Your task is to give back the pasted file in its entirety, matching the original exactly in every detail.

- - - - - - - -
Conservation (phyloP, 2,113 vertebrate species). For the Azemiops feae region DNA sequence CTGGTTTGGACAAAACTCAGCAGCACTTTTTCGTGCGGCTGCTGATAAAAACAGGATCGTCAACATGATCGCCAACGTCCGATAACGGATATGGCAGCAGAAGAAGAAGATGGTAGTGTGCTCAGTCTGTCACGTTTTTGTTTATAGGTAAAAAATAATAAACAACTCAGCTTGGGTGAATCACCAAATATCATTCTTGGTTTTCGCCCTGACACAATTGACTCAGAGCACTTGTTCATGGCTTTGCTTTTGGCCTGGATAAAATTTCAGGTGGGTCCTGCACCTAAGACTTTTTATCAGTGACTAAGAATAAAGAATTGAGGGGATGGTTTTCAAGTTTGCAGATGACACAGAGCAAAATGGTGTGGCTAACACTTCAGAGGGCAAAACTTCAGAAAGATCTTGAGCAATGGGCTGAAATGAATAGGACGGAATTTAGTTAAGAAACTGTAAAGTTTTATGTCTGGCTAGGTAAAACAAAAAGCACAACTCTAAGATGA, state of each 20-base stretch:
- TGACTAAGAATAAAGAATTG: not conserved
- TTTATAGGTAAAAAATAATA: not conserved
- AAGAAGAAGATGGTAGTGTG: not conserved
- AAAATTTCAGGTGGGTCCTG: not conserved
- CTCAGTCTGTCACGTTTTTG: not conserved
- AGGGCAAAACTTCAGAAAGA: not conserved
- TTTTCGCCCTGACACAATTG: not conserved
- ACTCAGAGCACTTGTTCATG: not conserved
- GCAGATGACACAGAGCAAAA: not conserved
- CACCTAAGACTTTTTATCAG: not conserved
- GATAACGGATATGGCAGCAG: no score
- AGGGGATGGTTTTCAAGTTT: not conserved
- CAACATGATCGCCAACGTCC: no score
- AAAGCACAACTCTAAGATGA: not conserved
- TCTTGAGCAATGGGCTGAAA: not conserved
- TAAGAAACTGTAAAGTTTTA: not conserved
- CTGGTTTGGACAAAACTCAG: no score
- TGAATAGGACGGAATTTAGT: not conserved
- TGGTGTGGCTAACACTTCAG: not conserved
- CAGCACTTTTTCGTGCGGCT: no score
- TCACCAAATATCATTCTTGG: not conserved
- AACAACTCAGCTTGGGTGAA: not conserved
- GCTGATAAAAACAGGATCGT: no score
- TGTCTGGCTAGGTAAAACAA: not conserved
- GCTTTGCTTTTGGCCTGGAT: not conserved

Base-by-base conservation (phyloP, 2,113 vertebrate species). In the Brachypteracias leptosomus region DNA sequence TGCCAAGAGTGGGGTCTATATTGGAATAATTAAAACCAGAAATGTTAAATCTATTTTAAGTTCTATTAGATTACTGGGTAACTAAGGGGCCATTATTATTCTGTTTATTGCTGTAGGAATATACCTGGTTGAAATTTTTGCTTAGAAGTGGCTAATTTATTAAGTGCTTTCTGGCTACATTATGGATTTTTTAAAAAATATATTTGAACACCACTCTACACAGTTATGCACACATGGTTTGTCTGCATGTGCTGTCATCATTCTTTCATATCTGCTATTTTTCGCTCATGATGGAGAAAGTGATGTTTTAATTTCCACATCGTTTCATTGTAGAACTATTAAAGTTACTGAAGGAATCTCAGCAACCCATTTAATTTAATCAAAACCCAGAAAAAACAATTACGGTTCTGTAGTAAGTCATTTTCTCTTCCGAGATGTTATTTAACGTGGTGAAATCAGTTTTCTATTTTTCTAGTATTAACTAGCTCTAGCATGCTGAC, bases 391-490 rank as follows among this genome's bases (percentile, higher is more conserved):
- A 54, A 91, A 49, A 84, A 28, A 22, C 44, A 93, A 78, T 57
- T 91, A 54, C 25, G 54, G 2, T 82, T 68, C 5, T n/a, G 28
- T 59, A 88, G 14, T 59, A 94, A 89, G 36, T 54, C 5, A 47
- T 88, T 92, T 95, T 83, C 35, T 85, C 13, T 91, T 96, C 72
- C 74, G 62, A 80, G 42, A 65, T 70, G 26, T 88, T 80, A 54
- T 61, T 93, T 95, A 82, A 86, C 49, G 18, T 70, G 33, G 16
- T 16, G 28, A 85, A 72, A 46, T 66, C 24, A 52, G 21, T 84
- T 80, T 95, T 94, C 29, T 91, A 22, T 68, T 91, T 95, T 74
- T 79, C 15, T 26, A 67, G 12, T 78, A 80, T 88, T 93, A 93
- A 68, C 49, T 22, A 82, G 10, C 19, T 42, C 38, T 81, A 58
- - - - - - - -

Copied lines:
Conservation (phyloP, 2,113 vertebrate species). For the Azemiops feae region DNA sequence CTGGTTTGGACAAAACTCAGCAGCACTTTTTCGTGCGGCTGCTGATAAAAACAGGATCGTCAACATGATCGCCAACGTCCGATAACGGATATGGCAGCAGAAGAAGAAGATGGTAGTGTGCTCAGTCTGTCACGTTTTTGTTTATAGGTAAAAAATAATAAACAACTCAGCTTGGGTGAATCACCAAATATCATTCTTGGTTTTCGCCCTGACACAATTGACTCAGAGCACTTGTTCATGGCTTTGCTTTTGGCCTGGATAAAATTTCAGGTGGGTCCTGCACCTAAGACTTTTTATCAGTGACTAAGAATAAAGAATTGAGGGGATGGTTTTCAAGTTTGCAGATGACACAGAGCAAAATGGTGTGGCTAACACTTCAGAGGGCAAAACTTCAGAAAGATCTTGAGCAATGGGCTGAAATGAATAGGACGGAATTTAGTTAAGAAACTGTAAAGTTTTATGTCTGGCTAGGTAAAACAAAAAGCACAACTCTAAGATGA, state of each 20-base stretch:
- TGACTAAGAATAAAGAATTG: not conserved
- TTTATAGGTAAAAAATAATA: not conserved
- AAGAAGAAGATGGTAGTGTG: not conserved
- AAAATTTCAGGTGGGTCCTG: not conserved
- CTCAGTCTGTCACGTTTTTG: not conserved
- AGGGCAAAACTTCAGAAAGA: not conserved
- TTTTCGCCCTGACACAATTG: not conserved
- ACTCAGAGCACTTGTTCATG: not conserved
- GCAGATGACACAGAGCAAAA: not conserved
- CACCTAAGACTTTTTATCAG: not conserved
- GATAACGGATATGGCAGCAG: no score
- AGGGGATGGTTTTCAAGTTT: not conserved
- CAACATGATCGCCAACGTCC: no score
- AAAGCACAACTCTAAGATGA: not conserved
- TCTTGAGCAATGGGCTGAAA: not conserved
- TAAGAAACTGTAAAGTTTTA: not conserved
- CTGGTTTGGACAAAACTCAG: no score
- TGAATAGGACGGAATTTAGT: not conserved
- TGGTGTGGCTAACACTTCAG: not conserved
- CAGCACTTTTTCGTGCGGCT: no score
- TCACCAAATATCATTCTTGG: not conserved
- AACAACTCAGCTTGGGTGAA: not conserved
- GCTGATAAAAACAGGATCGT: no score
- TGTCTGGCTAGGTAAAACAA: not conserved
- GCTTTGCTTTTGGCCTGGAT: not conserved

Base-by-base conservation (phyloP, 2,113 vertebrate species). In the Brachypteracias leptosomus region DNA sequence TGCCAAGAGTGGGGTCTATATTGGAATAATTAAAACCAGAAATGTTAAATCTATTTTAAGTTCTATTAGATTACTGGGTAACTAAGGGGCCATTATTATTCTGTTTATTGCTGTAGGAATATACCTGGTTGAAATTTTTGCTTAGAAGTGGCTAATTTATTAAGTGCTTTCTGGCTACATTATGGATTTTTTAAAAAATATATTTGAACACCACTCTACACAGTTATGCACACATGGTTTGTCTGCATGTGCTGTCATCATTCTTTCATATCTGCTATTTTTCGCTCATGATGGAGAAAGTGATGTTTTAATTTCCACATCGTTTCATTGTAGAACTATTAAAGTTACTGAAGGAATCTCAGCAACCCATTTAATTTAATCAAAACCCAGAAAAAACAATTACGGTTCTGTAGTAAGTCATTTTCTCTTCCGAGATGTTATTTAACGTGGTGAAATCAGTTTTCTATTTTTCTAGTATTAACTAGCTCTAGCATGCTGAC, bases 391-490 rank as follows among this genome's bases (percentile, higher is more conserved):
- A 54, A 91, A 49, A 84, A 28, A 22, C 44, A 93, A 78, T 57
- T 91, A 54, C 25, G 54, G 2, T 82, T 68, C 5, T n/a, G 28
- T 59, A 88, G 14, T 59, A 94, A 89, G 36, T 54, C 5, A 47
- T 88, T 92, T 95, T 83, C 35, T 85, C 13, T 91, T 96, C 72
- C 74, G 62, A 80, G 42, A 65, T 70, G 26, T 88, T 80, A 54
- T 61, T 93, T 95, A 82, A 86, C 49, G 18, T 70, G 33, G 16
- T 16, G 28, A 85, A 72, A 46, T 66, C 24, A 52, G 21, T 84
- T 80, T 95, T 94, C 29, T 91, A 22, T 68, T 91, T 95, T 74
- T 79, C 15, T 26, A 67, G 12, T 78, A 80, T 88, T 93, A 93
- A 68, C 49, T 22, A 82, G 10, C 19, T 42, C 38, T 81, A 58